When building an interior railing, you will have a few choices.  the choices that you make will have a big impact on the final appearance (obviously), but will also have a major impact on the time to build.  If you don’t to many stair railings, you probably don’t have some of the custom tools that make the job easier. On top of that, you won’t have the knowledge needed to avoid mistakes and make the job easier.  From the newel that you select to the baluster and finish, a stair can be tricky.

Our recent renovation was formerly a 1 family home that was converted to a 2 family home many years ago.  The conversion to a 2 family was minimal, so bringing it back to a single family was not a major job. In fact, the separating wall that was built at the staircase was only 3″ thick.  The following is a picture of the staircase after demolition of the dividing wall (with some new 2×6 framing added for the newel/railing structure).  You can see that we built a solid framework for our newels and bolted them in from the backside (we had to cover the panels from 1889 as they were unusable).  Click on the image for a larger version of the before and after stair railing pictures.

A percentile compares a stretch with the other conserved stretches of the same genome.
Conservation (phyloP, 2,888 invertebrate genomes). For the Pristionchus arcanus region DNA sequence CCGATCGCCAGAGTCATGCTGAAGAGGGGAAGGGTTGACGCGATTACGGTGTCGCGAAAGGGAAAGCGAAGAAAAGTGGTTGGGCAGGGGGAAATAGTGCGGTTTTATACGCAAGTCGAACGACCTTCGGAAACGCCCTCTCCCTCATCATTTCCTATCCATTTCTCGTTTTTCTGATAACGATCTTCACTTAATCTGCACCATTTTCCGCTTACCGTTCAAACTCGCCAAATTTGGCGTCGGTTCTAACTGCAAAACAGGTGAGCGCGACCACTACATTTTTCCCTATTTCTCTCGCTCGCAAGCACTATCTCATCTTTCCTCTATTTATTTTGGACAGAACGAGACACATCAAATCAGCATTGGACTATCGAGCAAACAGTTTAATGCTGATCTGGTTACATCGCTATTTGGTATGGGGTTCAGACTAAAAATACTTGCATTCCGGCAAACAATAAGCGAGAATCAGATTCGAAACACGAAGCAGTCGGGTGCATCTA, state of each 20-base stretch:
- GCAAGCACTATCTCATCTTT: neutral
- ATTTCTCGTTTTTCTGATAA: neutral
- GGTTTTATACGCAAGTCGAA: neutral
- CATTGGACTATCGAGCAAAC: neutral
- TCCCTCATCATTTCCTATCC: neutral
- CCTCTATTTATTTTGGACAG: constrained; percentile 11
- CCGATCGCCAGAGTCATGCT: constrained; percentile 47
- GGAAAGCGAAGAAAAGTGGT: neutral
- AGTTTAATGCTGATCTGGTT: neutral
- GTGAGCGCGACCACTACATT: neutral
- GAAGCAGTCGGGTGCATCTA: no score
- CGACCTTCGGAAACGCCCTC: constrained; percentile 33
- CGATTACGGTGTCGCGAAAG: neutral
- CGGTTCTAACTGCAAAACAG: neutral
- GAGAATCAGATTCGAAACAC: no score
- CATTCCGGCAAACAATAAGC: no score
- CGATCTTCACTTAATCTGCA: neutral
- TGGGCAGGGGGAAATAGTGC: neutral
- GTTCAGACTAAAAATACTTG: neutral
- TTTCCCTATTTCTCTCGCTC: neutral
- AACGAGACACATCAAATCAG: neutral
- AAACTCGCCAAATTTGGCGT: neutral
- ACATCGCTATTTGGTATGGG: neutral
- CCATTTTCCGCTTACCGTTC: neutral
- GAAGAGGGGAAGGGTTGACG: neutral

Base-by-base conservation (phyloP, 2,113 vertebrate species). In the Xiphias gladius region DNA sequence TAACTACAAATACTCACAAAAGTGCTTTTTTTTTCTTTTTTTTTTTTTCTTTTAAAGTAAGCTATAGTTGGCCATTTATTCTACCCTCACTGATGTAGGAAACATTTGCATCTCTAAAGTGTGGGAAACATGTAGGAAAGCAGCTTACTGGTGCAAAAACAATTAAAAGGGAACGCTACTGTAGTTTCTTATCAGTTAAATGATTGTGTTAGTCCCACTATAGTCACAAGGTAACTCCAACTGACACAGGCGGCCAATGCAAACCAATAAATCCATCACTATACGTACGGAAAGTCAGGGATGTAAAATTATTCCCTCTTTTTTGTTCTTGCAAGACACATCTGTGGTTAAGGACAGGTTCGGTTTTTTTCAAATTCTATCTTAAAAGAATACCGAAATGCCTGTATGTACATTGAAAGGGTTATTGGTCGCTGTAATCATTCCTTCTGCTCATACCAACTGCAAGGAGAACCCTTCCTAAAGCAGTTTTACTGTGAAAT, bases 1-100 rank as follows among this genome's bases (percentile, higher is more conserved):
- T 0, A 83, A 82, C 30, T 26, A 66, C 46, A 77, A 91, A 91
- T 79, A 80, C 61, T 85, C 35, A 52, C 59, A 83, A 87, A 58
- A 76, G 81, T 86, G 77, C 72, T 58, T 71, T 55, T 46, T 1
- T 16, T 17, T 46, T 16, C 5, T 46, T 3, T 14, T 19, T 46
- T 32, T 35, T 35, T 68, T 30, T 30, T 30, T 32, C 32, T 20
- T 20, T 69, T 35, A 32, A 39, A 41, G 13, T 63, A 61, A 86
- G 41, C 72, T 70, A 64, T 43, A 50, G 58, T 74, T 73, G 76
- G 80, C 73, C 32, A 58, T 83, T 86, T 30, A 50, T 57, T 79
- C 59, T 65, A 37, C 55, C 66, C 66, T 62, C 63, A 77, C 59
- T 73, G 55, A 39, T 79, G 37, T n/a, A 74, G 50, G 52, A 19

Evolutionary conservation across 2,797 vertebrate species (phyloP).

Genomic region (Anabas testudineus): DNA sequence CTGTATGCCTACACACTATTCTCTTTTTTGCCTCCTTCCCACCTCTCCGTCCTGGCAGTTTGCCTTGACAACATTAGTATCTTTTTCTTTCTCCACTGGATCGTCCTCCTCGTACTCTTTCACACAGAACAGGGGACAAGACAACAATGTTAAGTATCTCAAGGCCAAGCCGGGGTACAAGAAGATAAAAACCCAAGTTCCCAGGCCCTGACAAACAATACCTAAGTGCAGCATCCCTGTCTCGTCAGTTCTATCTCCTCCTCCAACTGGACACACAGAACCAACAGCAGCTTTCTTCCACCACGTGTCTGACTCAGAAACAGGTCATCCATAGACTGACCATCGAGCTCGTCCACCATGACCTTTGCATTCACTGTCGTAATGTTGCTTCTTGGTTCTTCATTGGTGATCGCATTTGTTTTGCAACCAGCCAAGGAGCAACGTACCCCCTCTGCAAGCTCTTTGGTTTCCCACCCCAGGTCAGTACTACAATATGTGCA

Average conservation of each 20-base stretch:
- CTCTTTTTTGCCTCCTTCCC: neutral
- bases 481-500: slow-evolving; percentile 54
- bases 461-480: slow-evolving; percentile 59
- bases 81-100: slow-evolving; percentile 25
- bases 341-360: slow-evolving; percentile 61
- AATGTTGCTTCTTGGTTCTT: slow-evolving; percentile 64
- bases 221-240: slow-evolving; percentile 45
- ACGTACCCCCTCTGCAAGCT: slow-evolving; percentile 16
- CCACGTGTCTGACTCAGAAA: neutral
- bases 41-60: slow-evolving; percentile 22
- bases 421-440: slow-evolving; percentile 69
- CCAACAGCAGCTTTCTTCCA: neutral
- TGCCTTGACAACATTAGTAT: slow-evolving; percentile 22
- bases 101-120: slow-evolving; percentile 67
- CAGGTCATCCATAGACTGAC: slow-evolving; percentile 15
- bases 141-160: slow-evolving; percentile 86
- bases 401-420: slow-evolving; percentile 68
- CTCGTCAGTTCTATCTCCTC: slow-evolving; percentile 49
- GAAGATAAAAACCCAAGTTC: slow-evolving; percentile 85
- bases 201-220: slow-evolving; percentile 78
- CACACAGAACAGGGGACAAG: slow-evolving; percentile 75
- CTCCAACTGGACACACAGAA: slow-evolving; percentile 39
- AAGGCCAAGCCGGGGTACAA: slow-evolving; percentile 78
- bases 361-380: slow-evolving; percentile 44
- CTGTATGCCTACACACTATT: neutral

Stair railing rebuild

Stair railing rebuild

Our railing was built from the ground up, this is often easier than a remod.  We had a very specific look that we wanted to achieve and a standard newel wasn’t going to cut it. We went with a beefier newel post that is 5″ at its widest and 4″ at the narrow points. This gives a real custom (and older style) look.  It was a bit of a search to find the box newel post.

In building out this stair rail, I walked away with 2 tips.  If you are working with multiple elevations that will transition with a newel, the less detail on the newel, the better.  A detailed newel can limit the railing position when you transition to a new elevation.  Another tip that we learned the hard way was to use a baluster (spindle) that is squared at the top and bottom. This will allow for easy cuts and fitting.  Our original plan called for a pin top. Since we didn’t have the boring jig to ease the job, we altered the plan to use a spindle that was square at the top and bottom.

The before picture doesn’t really seem to fit.  The explanation for this would be the dividing wall that blocks the stair along with the closet, basement door and interior entry door for the lower unit.

Entry hall before and after

Entry hall before and after

The end result turned out terrific.